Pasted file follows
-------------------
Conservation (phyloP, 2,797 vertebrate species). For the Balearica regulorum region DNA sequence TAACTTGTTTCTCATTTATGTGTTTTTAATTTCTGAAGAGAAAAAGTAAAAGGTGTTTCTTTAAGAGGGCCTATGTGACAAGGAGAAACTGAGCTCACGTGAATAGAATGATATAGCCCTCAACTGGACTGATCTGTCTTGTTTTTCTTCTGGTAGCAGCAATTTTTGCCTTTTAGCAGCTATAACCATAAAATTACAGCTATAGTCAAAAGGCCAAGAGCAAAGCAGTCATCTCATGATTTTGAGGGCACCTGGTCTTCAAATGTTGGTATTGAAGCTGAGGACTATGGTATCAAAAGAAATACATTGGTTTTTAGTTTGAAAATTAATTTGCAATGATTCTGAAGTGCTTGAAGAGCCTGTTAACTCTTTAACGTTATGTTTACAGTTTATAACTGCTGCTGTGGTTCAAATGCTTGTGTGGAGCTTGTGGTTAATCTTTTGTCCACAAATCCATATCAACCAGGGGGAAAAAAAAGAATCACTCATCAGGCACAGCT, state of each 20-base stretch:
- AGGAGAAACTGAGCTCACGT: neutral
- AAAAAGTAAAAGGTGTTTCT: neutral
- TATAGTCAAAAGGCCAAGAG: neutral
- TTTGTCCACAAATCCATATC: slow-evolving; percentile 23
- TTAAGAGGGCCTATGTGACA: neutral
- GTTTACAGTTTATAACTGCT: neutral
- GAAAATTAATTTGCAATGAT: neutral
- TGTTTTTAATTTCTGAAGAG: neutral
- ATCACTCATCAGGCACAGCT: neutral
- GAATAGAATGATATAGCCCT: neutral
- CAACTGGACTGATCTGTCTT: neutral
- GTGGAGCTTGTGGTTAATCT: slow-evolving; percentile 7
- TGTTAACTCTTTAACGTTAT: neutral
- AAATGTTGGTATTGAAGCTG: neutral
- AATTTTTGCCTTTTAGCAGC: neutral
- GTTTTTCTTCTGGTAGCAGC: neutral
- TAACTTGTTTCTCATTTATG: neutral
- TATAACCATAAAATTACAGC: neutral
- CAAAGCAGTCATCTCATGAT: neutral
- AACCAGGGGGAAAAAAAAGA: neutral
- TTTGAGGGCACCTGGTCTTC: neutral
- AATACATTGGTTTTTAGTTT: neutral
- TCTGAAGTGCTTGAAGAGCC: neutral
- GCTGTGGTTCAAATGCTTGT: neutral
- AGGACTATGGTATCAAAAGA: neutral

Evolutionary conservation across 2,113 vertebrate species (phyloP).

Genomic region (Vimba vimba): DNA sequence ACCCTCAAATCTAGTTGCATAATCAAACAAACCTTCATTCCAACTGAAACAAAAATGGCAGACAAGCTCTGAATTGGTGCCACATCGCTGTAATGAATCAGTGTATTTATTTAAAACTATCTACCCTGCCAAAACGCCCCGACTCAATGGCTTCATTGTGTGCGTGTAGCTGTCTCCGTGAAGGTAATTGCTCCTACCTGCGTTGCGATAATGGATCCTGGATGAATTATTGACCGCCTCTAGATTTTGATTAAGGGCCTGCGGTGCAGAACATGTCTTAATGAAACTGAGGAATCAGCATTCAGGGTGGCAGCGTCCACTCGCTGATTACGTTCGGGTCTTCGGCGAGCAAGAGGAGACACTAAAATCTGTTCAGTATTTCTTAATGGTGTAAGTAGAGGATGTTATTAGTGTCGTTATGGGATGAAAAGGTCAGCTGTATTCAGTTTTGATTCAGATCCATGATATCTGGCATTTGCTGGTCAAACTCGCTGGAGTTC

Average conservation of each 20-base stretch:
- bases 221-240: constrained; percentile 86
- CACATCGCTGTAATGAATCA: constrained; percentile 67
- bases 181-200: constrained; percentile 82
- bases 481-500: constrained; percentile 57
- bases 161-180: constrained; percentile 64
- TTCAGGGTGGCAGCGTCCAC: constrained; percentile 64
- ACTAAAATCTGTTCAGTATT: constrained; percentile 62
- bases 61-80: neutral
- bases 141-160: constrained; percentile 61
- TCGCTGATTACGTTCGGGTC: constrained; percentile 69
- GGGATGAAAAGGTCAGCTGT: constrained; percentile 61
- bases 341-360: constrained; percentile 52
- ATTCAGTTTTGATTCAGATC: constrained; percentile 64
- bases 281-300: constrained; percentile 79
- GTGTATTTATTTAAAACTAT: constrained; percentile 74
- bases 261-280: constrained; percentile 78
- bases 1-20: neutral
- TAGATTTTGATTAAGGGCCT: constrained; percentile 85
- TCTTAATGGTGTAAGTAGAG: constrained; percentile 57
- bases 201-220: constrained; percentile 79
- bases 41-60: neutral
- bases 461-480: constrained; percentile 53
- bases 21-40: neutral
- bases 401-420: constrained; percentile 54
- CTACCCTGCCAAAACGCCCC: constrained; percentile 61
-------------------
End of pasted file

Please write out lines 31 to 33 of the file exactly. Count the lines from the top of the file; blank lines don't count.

- CACATCGCTGTAATGAATCA: constrained; percentile 67
- bases 181-200: constrained; percentile 82
- bases 481-500: constrained; percentile 57